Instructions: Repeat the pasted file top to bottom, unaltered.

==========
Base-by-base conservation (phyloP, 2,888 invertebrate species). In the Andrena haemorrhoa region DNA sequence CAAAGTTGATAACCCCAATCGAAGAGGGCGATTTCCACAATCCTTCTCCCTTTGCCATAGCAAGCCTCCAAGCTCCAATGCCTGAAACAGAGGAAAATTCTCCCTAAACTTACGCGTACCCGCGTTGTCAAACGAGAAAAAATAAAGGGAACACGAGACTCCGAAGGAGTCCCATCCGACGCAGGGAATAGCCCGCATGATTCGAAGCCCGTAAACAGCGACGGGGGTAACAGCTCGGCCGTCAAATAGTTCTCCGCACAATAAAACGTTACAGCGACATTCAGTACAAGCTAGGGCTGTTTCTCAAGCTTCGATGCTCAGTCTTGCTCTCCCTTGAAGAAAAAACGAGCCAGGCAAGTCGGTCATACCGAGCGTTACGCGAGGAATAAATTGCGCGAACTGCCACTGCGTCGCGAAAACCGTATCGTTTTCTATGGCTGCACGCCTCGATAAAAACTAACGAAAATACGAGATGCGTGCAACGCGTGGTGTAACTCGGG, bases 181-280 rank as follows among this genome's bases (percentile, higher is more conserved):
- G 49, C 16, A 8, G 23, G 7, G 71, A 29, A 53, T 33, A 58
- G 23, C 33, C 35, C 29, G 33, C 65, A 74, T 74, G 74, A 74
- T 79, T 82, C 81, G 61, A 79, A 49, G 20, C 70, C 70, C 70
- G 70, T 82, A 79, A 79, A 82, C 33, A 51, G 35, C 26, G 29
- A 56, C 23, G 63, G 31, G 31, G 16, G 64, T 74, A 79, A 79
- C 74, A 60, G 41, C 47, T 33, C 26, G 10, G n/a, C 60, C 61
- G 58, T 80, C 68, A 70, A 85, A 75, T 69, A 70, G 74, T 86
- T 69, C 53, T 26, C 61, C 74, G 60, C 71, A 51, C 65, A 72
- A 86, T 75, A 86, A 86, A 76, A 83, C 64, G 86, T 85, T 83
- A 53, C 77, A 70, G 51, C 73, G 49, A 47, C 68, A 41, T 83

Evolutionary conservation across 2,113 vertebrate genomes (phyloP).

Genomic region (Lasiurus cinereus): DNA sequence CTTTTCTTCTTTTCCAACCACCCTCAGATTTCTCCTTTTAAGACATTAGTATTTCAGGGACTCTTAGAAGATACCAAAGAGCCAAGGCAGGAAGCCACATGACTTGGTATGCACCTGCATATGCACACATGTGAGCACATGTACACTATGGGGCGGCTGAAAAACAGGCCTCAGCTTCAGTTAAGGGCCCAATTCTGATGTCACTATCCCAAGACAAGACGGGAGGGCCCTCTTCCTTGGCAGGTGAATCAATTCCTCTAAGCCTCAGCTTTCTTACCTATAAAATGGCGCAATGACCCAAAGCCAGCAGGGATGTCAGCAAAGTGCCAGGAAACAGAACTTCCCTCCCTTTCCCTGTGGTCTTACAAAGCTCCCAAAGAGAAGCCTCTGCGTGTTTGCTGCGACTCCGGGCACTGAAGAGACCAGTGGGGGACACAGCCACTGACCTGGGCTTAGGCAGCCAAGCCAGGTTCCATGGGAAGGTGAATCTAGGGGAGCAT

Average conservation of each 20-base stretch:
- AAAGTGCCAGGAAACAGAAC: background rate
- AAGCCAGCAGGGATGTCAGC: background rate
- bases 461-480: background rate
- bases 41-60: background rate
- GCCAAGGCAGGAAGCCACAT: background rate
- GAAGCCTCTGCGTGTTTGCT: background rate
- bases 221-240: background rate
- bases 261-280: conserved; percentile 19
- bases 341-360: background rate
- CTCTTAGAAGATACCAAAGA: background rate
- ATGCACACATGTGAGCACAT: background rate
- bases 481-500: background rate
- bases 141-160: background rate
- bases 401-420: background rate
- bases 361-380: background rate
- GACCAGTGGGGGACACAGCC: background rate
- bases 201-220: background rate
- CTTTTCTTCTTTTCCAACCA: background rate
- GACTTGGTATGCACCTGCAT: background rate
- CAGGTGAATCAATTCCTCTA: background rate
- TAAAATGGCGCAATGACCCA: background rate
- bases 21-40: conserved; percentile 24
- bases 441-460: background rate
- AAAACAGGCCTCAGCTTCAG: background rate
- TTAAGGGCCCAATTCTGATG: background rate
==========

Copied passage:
Base-by-base conservation (phyloP, 2,888 invertebrate species). In the Andrena haemorrhoa region DNA sequence CAAAGTTGATAACCCCAATCGAAGAGGGCGATTTCCACAATCCTTCTCCCTTTGCCATAGCAAGCCTCCAAGCTCCAATGCCTGAAACAGAGGAAAATTCTCCCTAAACTTACGCGTACCCGCGTTGTCAAACGAGAAAAAATAAAGGGAACACGAGACTCCGAAGGAGTCCCATCCGACGCAGGGAATAGCCCGCATGATTCGAAGCCCGTAAACAGCGACGGGGGTAACAGCTCGGCCGTCAAATAGTTCTCCGCACAATAAAACGTTACAGCGACATTCAGTACAAGCTAGGGCTGTTTCTCAAGCTTCGATGCTCAGTCTTGCTCTCCCTTGAAGAAAAAACGAGCCAGGCAAGTCGGTCATACCGAGCGTTACGCGAGGAATAAATTGCGCGAACTGCCACTGCGTCGCGAAAACCGTATCGTTTTCTATGGCTGCACGCCTCGATAAAAACTAACGAAAATACGAGATGCGTGCAACGCGTGGTGTAACTCGGG, bases 181-280 rank as follows among this genome's bases (percentile, higher is more conserved):
- G 49, C 16, A 8, G 23, G 7, G 71, A 29, A 53, T 33, A 58
- G 23, C 33, C 35, C 29, G 33, C 65, A 74, T 74, G 74, A 74
- T 79, T 82, C 81, G 61, A 79, A 49, G 20, C 70, C 70, C 70
- G 70, T 82, A 79, A 79, A 82, C 33, A 51, G 35, C 26, G 29
- A 56, C 23, G 63, G 31, G 31, G 16, G 64, T 74, A 79, A 79
- C 74, A 60, G 41, C 47, T 33, C 26, G 10, G n/a, C 60, C 61
- G 58, T 80, C 68, A 70, A 85, A 75, T 69, A 70, G 74, T 86
- T 69, C 53, T 26, C 61, C 74, G 60, C 71, A 51, C 65, A 72
- A 86, T 75, A 86, A 86, A 76, A 83, C 64, G 86, T 85, T 83
- A 53, C 77, A 70, G 51, C 73, G 49, A 47, C 68, A 41, T 83

Evolutionary conservation across 2,113 vertebrate genomes (phyloP).

Genomic region (Lasiurus cinereus): DNA sequence CTTTTCTTCTTTTCCAACCACCCTCAGATTTCTCCTTTTAAGACATTAGTATTTCAGGGACTCTTAGAAGATACCAAAGAGCCAAGGCAGGAAGCCACATGACTTGGTATGCACCTGCATATGCACACATGTGAGCACATGTACACTATGGGGCGGCTGAAAAACAGGCCTCAGCTTCAGTTAAGGGCCCAATTCTGATGTCACTATCCCAAGACAAGACGGGAGGGCCCTCTTCCTTGGCAGGTGAATCAATTCCTCTAAGCCTCAGCTTTCTTACCTATAAAATGGCGCAATGACCCAAAGCCAGCAGGGATGTCAGCAAAGTGCCAGGAAACAGAACTTCCCTCCCTTTCCCTGTGGTCTTACAAAGCTCCCAAAGAGAAGCCTCTGCGTGTTTGCTGCGACTCCGGGCACTGAAGAGACCAGTGGGGGACACAGCCACTGACCTGGGCTTAGGCAGCCAAGCCAGGTTCCATGGGAAGGTGAATCTAGGGGAGCAT

Average conservation of each 20-base stretch:
- AAAGTGCCAGGAAACAGAAC: background rate
- AAGCCAGCAGGGATGTCAGC: background rate
- bases 461-480: background rate
- bases 41-60: background rate
- GCCAAGGCAGGAAGCCACAT: background rate
- GAAGCCTCTGCGTGTTTGCT: background rate
- bases 221-240: background rate
- bases 261-280: conserved; percentile 19
- bases 341-360: background rate
- CTCTTAGAAGATACCAAAGA: background rate
- ATGCACACATGTGAGCACAT: background rate
- bases 481-500: background rate
- bases 141-160: background rate
- bases 401-420: background rate
- bases 361-380: background rate
- GACCAGTGGGGGACACAGCC: background rate
- bases 201-220: background rate
- CTTTTCTTCTTTTCCAACCA: background rate
- GACTTGGTATGCACCTGCAT: background rate
- CAGGTGAATCAATTCCTCTA: background rate
- TAAAATGGCGCAATGACCCA: background rate
- bases 21-40: conserved; percentile 24
- bases 441-460: background rate
- AAAACAGGCCTCAGCTTCAG: background rate
- TTAAGGGCCCAATTCTGATG: background rate